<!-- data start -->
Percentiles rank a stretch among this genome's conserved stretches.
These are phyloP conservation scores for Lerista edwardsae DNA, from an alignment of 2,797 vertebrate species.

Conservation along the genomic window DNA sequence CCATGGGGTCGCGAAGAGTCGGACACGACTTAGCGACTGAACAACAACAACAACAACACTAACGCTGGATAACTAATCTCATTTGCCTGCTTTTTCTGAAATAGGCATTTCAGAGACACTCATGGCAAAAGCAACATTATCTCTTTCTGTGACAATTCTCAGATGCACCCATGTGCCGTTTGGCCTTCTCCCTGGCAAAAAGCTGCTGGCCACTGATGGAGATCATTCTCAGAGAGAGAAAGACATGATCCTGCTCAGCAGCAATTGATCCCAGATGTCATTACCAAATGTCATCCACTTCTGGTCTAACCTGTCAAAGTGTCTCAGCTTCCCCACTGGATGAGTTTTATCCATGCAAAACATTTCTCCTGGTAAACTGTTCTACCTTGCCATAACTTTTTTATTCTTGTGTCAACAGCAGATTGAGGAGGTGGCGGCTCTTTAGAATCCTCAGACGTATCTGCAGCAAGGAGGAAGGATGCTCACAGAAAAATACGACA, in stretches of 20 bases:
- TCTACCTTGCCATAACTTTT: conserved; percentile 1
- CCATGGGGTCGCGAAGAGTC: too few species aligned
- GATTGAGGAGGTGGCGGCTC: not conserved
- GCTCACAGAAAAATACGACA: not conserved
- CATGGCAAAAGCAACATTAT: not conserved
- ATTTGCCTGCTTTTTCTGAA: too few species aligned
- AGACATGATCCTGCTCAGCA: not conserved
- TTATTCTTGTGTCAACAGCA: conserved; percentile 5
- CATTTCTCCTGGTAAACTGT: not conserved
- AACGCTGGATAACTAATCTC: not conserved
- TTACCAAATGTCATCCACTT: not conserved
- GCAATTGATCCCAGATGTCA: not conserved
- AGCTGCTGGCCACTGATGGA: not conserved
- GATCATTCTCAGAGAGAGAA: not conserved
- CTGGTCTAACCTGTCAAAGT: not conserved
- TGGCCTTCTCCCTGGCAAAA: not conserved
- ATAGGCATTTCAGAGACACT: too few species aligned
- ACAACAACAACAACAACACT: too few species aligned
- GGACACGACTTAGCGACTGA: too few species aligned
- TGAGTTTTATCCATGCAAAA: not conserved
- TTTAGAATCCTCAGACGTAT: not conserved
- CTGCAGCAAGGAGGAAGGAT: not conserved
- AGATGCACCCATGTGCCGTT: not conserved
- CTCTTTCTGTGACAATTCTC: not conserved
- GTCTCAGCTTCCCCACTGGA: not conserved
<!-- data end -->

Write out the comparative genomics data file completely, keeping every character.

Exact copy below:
Percentiles rank a stretch among this genome's conserved stretches.
These are phyloP conservation scores for Lerista edwardsae DNA, from an alignment of 2,797 vertebrate species.

Conservation along the genomic window DNA sequence CCATGGGGTCGCGAAGAGTCGGACACGACTTAGCGACTGAACAACAACAACAACAACACTAACGCTGGATAACTAATCTCATTTGCCTGCTTTTTCTGAAATAGGCATTTCAGAGACACTCATGGCAAAAGCAACATTATCTCTTTCTGTGACAATTCTCAGATGCACCCATGTGCCGTTTGGCCTTCTCCCTGGCAAAAAGCTGCTGGCCACTGATGGAGATCATTCTCAGAGAGAGAAAGACATGATCCTGCTCAGCAGCAATTGATCCCAGATGTCATTACCAAATGTCATCCACTTCTGGTCTAACCTGTCAAAGTGTCTCAGCTTCCCCACTGGATGAGTTTTATCCATGCAAAACATTTCTCCTGGTAAACTGTTCTACCTTGCCATAACTTTTTTATTCTTGTGTCAACAGCAGATTGAGGAGGTGGCGGCTCTTTAGAATCCTCAGACGTATCTGCAGCAAGGAGGAAGGATGCTCACAGAAAAATACGACA, in stretches of 20 bases:
- TCTACCTTGCCATAACTTTT: conserved; percentile 1
- CCATGGGGTCGCGAAGAGTC: too few species aligned
- GATTGAGGAGGTGGCGGCTC: not conserved
- GCTCACAGAAAAATACGACA: not conserved
- CATGGCAAAAGCAACATTAT: not conserved
- ATTTGCCTGCTTTTTCTGAA: too few species aligned
- AGACATGATCCTGCTCAGCA: not conserved
- TTATTCTTGTGTCAACAGCA: conserved; percentile 5
- CATTTCTCCTGGTAAACTGT: not conserved
- AACGCTGGATAACTAATCTC: not conserved
- TTACCAAATGTCATCCACTT: not conserved
- GCAATTGATCCCAGATGTCA: not conserved
- AGCTGCTGGCCACTGATGGA: not conserved
- GATCATTCTCAGAGAGAGAA: not conserved
- CTGGTCTAACCTGTCAAAGT: not conserved
- TGGCCTTCTCCCTGGCAAAA: not conserved
- ATAGGCATTTCAGAGACACT: too few species aligned
- ACAACAACAACAACAACACT: too few species aligned
- GGACACGACTTAGCGACTGA: too few species aligned
- TGAGTTTTATCCATGCAAAA: not conserved
- TTTAGAATCCTCAGACGTAT: not conserved
- CTGCAGCAAGGAGGAAGGAT: not conserved
- AGATGCACCCATGTGCCGTT: not conserved
- CTCTTTCTGTGACAATTCTC: not conserved
- GTCTCAGCTTCCCCACTGGA: not conserved